Soon everyone will have basic marketing and management skills

A bit of a half-formed thought I needed to share whilst spending some time removing a shockingly large amount of unused applications from my PC and trying to rationalise my ever-increasing collection of email addresses and online identities.

When it comes to introducing social media marketing and building content and community at Bauer Media, it isn’t a simple case of just deciding every brand should be on Facebook, for example, and it magically happening. A large part of the work is deciding and clarifying the objectives of using a new channel, and also looking at the benefits in terms of allocating resources, whether financial or human.

Hence why I spend a reasonable amount of time looking at work flows, and working out how we can most effectively work across various channels, and which elements of content work best when shared across various places.

In plain English, it means working out which content we should import into Facebook, or whether we should automate updates to Twitter for certain things, and which location makes most sense for teams to manually update etc.

The irony being that my own profiles and workflows for my two blogs, Twitter profile etc etc have been done on such an ad hoc basis, I really need to sit down and work out a workflow for my personal online world.

And I don’t think I’m the only one.

Which started me thinking about which specialist skills in content, marketing, strategy and management are going to increasingly become things that most people will be using:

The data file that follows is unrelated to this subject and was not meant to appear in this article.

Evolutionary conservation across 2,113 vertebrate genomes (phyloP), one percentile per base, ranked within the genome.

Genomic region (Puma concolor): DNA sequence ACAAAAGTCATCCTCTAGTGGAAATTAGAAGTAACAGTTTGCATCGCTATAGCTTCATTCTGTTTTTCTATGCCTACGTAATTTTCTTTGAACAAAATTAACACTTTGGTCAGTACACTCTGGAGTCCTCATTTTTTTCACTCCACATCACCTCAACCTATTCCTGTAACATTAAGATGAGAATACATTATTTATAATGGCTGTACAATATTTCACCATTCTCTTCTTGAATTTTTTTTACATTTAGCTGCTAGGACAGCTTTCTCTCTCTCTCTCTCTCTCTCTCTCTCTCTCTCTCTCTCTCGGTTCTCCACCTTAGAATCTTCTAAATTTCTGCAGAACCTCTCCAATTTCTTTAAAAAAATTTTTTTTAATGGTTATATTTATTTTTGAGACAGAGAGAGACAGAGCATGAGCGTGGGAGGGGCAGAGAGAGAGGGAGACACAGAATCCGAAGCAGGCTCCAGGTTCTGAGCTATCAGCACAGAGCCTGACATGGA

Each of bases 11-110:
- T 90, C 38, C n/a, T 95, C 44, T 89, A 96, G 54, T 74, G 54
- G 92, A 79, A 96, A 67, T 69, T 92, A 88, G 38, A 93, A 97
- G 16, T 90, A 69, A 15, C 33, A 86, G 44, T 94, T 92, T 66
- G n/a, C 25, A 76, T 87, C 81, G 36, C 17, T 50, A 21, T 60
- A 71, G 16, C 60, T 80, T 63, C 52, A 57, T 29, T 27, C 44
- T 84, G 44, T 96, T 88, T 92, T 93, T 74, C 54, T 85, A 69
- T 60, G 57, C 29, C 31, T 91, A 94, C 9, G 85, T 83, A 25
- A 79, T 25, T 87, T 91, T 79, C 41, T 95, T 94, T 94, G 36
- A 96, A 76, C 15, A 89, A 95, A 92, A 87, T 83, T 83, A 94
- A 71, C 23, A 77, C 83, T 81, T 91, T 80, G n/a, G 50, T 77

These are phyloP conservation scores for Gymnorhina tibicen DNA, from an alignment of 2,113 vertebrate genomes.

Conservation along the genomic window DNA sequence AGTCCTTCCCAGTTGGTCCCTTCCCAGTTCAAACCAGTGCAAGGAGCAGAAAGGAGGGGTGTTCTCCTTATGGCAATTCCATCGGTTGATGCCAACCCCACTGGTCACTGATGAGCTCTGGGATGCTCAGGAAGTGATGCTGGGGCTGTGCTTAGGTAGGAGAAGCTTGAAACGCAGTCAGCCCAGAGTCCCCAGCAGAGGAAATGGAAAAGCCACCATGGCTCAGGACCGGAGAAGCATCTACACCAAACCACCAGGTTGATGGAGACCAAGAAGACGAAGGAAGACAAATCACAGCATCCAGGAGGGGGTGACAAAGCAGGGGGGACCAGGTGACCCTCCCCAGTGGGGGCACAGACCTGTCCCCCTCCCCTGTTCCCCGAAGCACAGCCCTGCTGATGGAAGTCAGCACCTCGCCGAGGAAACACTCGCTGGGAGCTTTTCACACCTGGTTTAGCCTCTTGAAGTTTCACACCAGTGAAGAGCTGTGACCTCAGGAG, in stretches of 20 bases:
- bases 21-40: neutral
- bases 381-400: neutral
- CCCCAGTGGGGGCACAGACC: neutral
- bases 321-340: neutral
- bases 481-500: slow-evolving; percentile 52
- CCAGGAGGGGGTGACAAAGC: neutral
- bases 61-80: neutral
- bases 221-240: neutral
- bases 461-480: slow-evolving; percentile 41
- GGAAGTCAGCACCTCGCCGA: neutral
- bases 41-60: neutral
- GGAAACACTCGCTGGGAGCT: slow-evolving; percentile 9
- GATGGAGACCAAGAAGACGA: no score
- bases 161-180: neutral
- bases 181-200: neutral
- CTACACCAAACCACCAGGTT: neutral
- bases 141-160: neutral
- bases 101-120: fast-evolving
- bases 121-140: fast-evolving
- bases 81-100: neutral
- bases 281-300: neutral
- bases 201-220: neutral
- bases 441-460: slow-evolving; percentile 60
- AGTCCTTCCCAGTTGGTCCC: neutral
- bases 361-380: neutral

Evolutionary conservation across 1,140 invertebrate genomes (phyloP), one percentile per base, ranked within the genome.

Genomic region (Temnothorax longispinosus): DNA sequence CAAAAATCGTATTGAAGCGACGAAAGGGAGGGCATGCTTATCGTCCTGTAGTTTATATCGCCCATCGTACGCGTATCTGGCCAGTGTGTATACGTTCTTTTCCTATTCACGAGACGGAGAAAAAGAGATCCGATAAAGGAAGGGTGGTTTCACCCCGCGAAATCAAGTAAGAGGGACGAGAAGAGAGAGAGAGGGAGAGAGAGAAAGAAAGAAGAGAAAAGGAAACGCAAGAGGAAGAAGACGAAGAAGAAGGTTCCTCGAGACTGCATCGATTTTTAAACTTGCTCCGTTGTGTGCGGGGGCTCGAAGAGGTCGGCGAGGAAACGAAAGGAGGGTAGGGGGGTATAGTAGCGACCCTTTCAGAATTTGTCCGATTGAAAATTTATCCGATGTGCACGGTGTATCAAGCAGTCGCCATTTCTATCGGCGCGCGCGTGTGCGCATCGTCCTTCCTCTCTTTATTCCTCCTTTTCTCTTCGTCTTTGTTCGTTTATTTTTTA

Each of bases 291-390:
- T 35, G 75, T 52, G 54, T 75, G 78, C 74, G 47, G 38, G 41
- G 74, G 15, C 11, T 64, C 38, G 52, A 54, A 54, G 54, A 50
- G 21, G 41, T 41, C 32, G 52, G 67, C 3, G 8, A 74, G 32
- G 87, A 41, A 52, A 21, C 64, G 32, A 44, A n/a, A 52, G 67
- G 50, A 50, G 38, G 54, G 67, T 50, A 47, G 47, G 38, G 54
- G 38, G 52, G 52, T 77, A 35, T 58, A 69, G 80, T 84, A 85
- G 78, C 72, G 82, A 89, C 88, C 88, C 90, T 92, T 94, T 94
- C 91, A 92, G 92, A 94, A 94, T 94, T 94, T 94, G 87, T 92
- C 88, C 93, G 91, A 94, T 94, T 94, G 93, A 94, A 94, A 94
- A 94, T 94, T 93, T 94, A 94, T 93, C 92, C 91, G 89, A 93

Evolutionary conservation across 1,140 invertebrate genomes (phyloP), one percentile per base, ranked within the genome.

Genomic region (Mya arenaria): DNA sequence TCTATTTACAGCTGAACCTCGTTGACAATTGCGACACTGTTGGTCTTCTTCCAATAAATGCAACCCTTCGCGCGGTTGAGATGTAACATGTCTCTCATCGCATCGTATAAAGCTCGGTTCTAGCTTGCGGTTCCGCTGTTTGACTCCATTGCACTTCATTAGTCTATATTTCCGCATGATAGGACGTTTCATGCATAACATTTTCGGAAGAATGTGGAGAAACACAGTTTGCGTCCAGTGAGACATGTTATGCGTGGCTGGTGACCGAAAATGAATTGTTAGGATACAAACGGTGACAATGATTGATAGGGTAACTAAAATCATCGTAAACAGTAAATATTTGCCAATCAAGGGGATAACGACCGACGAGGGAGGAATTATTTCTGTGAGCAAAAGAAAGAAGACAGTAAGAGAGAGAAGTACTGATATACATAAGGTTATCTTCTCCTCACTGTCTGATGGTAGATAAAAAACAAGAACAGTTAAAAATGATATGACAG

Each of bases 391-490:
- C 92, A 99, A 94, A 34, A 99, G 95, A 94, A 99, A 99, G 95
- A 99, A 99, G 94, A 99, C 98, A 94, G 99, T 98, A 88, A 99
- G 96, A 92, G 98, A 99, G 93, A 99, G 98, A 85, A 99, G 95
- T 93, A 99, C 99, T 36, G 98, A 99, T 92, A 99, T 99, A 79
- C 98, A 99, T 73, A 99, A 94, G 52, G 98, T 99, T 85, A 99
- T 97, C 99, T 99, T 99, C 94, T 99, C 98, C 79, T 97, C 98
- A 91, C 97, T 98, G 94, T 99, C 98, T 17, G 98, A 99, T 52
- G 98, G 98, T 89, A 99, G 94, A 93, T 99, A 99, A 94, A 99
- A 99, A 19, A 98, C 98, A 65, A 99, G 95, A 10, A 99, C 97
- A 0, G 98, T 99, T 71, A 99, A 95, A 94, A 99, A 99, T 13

• For instance, when it comes to attention-grabbing headlines, how many people are learing how to craft effective content in their Facebook status or tweets on a daily basis, without even consciously thinking about it.
  • How many people are starting to think about which sites they want to use, and how to effectively update them efficiently?
  • How many people are starting to learn about sharing content and marketing it via social networks and social bookmarking sites simply because they want to be more popular, without ever realising they’re marketing themselves?
  • Are people doing their own personal PR, emailing and following people who might repeat their content?

I don’t mean this in terms of people using buzzwords like ‘personal brands‘ – that’s for marketing and aspiring marketing people to make it sound more glamourous and exciting.

I mean this in terms of someone who could come from any walk of life, using the internet, and almost subconsciously incorporating various skills because they want people to see their Youtube video, or to get more friends on Facebook or Myspace.

There’s an understandable backlash from experienced digital marketing people against the growing number of ‘social media experts’ who have a personal Twitter account but haven’t demonstrated their work for their own company or anyone elses. And I’m certainly not saying that this means anyone could run a marketing campaign without any experience or training.

But I just wonder, in addition to the rise of amateurs who are uploading great photography or editing videos etc, whether there is the same blurring of lines between professional management skillsets and what everyone is starting to do as a normal part of their internet life.

So help me out: What traditional management, marketing, publishing, strategy type skills do you see becoming used by everyone, even on a basic level – and what implications do you think it has for the future? Will everyone be more aware of what goes on within a company? And is that a good thing?